The volumetric efficiency and resonators in an air intake system are two closely related terms for the performance of naturally aspirated internal combustion engines. This article will discuss Helmholtz resonator designs and how intake resonators work.
The intake manifolds of modern naturally aspirated IC engines are integrated with resonators. The purpose of the Helmholtz resonator is to improve the volumetric efficiency of the engine and also to help with engine sound attenuation. This is possible due to the special features of the Helmholtz resonator designs.
What is the Volumetric Efficiency of an IC Engine?
The volumetric efficiency of an IC engine is the ratio of the volume of air fuel mixture (or air) entered into the combustion cylinder to the volume of the cylinder when the piston is at bottom dead center. The volumetric efficiency is directly related to the torque output of the engine. Turbocharged engines can easily achieve a volumetric efficiency over 100%. For naturally aspirated engines, higher volumetric efficiency is achieved by using resonators integrated with the inlet manifold design.
Basics about Helmholtz Resonator Designs
The designs of Helmholtz resonator (or only resonator) is characterized by the large cavity at its belly and a thin neck. See the picture below:
It basically works on the theory of harmony. As the air (or any gas) tries to ram into the resonator through its neck, the pressure inside the cavity increases and the air bounces out, but while bouncing out quickly due to inertia, it creates a partial vacuum near the neck of the resonator and the air is again sucked in. The process continues like the phenomena of a ping-pong ball hitting the ground. The resonator acts like a shock absorber for the pressure waves.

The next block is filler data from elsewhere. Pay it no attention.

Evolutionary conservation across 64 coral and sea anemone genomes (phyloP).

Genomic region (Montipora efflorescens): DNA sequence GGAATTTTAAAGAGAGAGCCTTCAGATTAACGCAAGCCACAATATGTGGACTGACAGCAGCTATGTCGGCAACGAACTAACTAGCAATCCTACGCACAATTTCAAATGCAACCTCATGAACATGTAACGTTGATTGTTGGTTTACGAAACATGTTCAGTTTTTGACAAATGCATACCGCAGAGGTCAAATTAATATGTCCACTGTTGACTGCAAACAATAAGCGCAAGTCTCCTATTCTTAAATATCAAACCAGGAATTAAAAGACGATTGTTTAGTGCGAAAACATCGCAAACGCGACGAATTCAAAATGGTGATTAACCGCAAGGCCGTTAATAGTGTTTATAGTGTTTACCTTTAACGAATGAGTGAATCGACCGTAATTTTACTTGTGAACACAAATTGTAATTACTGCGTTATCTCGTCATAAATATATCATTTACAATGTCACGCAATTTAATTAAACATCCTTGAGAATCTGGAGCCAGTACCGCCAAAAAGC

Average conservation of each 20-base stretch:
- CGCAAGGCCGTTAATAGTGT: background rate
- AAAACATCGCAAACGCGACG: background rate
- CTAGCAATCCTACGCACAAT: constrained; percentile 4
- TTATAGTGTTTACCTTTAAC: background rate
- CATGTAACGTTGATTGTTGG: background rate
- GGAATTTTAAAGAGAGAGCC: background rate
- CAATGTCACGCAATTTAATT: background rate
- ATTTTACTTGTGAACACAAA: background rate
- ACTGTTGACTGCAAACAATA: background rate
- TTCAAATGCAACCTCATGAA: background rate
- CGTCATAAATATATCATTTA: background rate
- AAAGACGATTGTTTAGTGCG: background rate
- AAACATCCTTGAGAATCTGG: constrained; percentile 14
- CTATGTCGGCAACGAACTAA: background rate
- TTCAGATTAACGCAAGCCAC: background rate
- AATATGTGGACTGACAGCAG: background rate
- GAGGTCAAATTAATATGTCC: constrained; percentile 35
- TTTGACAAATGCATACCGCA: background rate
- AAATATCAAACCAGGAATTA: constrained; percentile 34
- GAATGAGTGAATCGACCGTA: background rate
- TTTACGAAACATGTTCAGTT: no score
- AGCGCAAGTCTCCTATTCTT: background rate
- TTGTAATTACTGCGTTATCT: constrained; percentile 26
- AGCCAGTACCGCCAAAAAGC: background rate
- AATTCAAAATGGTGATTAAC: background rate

The frequency of a resonator can be calculated as below:
Frequency f = (c/2Π).√ (A/L.V)
c = the speed of sound.
L = length of the neck
A = area of the neck
V = cavity volume of the resonator
How the Resonator can improve Volumetric Efficiency
- In an IC engine, air or the air-fuel mixture is sucked inside the cylinder while the piston is moving toward bottom dead centre (BDC).
- As the filling process progresses, the charge air gains more and more momentum, so the speed of the charge air increases gradually.
As soon as the piston reaches BDC, suddenly the inlet valve closes. But, the air in the intake manifold still has a substantial amount of velocity (or dynamic pressure).
- Eventually, the flowing charge air hits the closed valve, and the pressure of the charge air at the vicinity of the valve increases. The pressure wave bounces back and starts moving toward the opposite direction.
- If a resonator is attached with the inlet manifold, then it will act like a spring to the just-created pressure wave.
- The frequency of the resonator determines the speed at which the pressure wave will proceed again toward the inlet valve.
- If the frequency of the resonator and the speed of the engine (which determines the interval between the opening and closing of the inlet valve) are properly tuned, the pressure wave will hit the inlet valve again at the time when the inlet valve is open. This phenomenon will cause a rush of charge air into the cylinder. The charge air will be forced into the cylinder, causing the increase in volumetric efficiency.
The point to be noted here is that you will get maximum benefits of increased volumetric efficiency only if the engine running frequency and the resonator frequency are properly tuned. That means you can get maximum benefit only for a particular engine operating speed with a fixed frequency resonator.
- For selecting a resonator, the engine operating speed, intake manifold design, and volume of the intake manifold need to be considered. Roughly, the resonator frequency is kept around double the engine frequency in order to get the benefit of the volumetric efficiency increment.